To this grand jury, on Monday the 22nd, Mr. Causton gave a long and earnest charge ‘to beware of spiritual tyranny, and to oppose the new illegal authority which was usurped over their consciences’. Then Mrs. Williamson’s affidavit was read; after which Mr. Causton delivered to the grand jury a paper entitled, ‘A List of Grievances, presented by the Grand Jury for Savannah this ---- day of Aug. 1737.’ This the majority of the grand jury altered in some particulars and on Thursday, September 1, delivered it again to the court, under the form of two presentments, containing ten bills, which were then read to the people.
Herein they asserted, upon oath,
That John Wesley, Clerk, had ‘broken the laws of the realm, contrary to the peace of our sovereign lord the King, his crown and dignity’,
1. By speaking and writing to Mrs. Williamson, against her husband’s consent;
2. By repelling her from the Holy Communion;
3. By not declaring his adherence to the Church of England;
4. By dividing the morning service on Sundays;
5. By refusing to baptize Mr. Parker’s child otherwise than by dipping, except the parents would certify it was weak, and not able to bear it;
6. By repelling Wm. Gough from the Holy Communion;
7. By refusing to read the Burial Service over the body of Nathanael Polhill;
8. By calling himself ‘Ordinary’ of Savannah;
9. By refusing to receive Wm. Aglionby as a godfather, only because he was not a communicant;
10. By refusing Jacob Matthews for the same reason; and baptizing an Indian trader’s child with only two sponsors.
(This, I own, was wrong; for I ought at all hazards to have refused baptizing it till he had procured a third.)

Wednesday, August 14, 2013

JW visits clergyman under death sentence for rape

28 Aug 1743. I preached at seven to a handful of people. The sermon we heard at church was quite innocent of meaning; what that in the afternoon was, I know not; for I could not hear a single sentence. From church I went to the Castle, where were gathered together (as some imagined) half the grown persons in the city. It was an awful sight. So vast a congregation in that solemn amphitheatre! And all silent and still, while I explained at large and enforced that glorious truth, ‘Happy are they whose iniquities are forgiven, and whose sins are covered.’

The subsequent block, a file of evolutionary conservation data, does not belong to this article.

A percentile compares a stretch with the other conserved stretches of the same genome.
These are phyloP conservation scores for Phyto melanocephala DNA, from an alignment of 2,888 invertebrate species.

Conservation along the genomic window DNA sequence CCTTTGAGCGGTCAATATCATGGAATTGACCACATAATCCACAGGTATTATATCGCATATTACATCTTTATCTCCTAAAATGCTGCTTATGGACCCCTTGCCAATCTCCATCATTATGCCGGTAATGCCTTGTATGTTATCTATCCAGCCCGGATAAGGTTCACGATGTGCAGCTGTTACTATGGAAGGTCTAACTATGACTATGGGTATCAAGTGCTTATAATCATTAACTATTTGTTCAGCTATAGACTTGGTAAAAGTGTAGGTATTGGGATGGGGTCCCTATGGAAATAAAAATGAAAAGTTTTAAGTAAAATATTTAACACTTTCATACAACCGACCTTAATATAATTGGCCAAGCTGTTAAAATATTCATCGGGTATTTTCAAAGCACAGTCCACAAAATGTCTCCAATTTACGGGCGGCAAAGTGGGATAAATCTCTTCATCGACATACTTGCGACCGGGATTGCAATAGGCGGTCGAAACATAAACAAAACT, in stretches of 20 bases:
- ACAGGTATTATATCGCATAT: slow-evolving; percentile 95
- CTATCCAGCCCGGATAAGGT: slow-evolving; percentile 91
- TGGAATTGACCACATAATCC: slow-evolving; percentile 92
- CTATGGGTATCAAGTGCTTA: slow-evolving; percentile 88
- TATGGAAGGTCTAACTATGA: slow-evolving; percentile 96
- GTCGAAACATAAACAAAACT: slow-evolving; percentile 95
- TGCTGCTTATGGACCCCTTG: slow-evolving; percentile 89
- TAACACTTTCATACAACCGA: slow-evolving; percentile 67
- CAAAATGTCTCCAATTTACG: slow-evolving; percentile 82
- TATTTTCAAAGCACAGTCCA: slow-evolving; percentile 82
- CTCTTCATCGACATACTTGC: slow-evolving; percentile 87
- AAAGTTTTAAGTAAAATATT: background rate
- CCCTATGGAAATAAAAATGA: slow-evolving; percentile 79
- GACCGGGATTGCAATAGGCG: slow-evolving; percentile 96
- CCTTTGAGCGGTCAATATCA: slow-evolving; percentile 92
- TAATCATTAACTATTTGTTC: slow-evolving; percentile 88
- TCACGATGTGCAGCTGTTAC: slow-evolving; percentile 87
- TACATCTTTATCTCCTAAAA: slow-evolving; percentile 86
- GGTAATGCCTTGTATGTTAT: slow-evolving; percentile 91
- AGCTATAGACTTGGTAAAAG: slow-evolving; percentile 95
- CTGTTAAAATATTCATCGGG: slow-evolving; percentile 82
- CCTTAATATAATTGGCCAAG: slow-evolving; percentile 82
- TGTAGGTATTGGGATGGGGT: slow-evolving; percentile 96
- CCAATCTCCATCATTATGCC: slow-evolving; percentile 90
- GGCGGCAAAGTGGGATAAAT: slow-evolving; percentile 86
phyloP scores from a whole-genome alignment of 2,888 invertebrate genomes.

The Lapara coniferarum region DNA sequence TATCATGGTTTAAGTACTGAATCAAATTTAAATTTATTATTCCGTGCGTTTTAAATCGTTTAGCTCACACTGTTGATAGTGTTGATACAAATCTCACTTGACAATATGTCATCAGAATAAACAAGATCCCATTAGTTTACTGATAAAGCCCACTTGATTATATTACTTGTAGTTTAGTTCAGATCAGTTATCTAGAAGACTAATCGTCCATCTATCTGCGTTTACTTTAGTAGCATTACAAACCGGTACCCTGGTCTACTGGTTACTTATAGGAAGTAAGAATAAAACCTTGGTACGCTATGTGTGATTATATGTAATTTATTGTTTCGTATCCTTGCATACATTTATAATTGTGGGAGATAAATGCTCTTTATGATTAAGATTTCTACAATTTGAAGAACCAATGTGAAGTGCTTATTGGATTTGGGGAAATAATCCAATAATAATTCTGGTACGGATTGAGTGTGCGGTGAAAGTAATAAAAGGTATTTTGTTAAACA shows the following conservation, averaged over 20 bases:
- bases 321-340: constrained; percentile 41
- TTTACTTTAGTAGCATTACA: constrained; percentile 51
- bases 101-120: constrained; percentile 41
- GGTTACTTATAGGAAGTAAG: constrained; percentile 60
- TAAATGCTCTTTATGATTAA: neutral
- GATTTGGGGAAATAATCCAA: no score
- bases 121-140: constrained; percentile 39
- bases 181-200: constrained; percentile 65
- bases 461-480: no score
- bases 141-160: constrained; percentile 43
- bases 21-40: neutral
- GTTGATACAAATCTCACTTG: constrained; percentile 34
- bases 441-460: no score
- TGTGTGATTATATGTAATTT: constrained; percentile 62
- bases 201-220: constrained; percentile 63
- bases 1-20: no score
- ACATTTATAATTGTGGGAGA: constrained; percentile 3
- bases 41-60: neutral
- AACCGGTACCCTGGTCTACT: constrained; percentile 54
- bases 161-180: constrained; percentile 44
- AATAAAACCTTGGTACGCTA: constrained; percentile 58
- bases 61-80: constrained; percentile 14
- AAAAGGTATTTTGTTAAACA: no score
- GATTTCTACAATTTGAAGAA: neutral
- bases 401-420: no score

I went thence to poor Mr. V [hanged at Exeter for rape], the clergyman, lying under sentence of death. He had for some time acted the lunatic; but I soon put him out of his play, and he appeared to have wit enough in his anger. I designed to close in with him immediately; but two cruelly-impertinent gentlemen would needs come into the room, so that I could say no more, but was obliged to leave him in their hands.
The lad who was to die the next day was quite of another spirit. He appeared deeply affected while we were speaking, and yet more during our prayer. And no sooner were we gone than he broke out into a bitter cry. Who knows but he might be heard by him that made him?

Saturday, August 10, 2013

Pentecost 12: Does Jesus Really Mean What He Says

Our journey this far in our series from Luke, Learning from the Master, has had Jesus teaching us who our neighbor is in the parable of the Good Samaritan; about the importance of prioritizing in the story of Mary and Martha; how to pray with the assurance of God’s positive answer to all our prayers; last week He taught us what God the Father, Son and Holy Spirit consider to be foolish behavior on our part.

We are Learning from the Master what it means to be Kingdom people, which, remember, is central to the prayer Jesus taught us 2 weeks ago: “Thy Kingdom come”: God’s Kingdom comes when you and I live like Kingdom people.

And so, our reading for today, begins with a command and a promise:

“Do not be afraid, little flock, for your Father has been pleased to give you the Kingdom.”

You’ve often heard me say that this command, the most repeated command in Scripture “do not be afraid”, occurs 365 times……Phillip Yancey suggests that is once for each day of the year!  Jesus commands you and me: “Do not be afraid.”

And He goes on and tells us why we needn’t be afraid: it is because God has given us the Kingdom!  This is an incredibly amazing statement ...... you……I……have the Kingdom of God……IN US! (Later, in 17:21, Jesus will say, “The Kingdom of God is within you.”)  Therefore……what do we need to be afraid of?

Obviously, I need to ask: Do you have the Kingdom of God in you?……this is not something we need ever have any doubt about, because Jesus can be taken at His Word.  If He says it’s been given……it has!  If He says it’s within you……it is!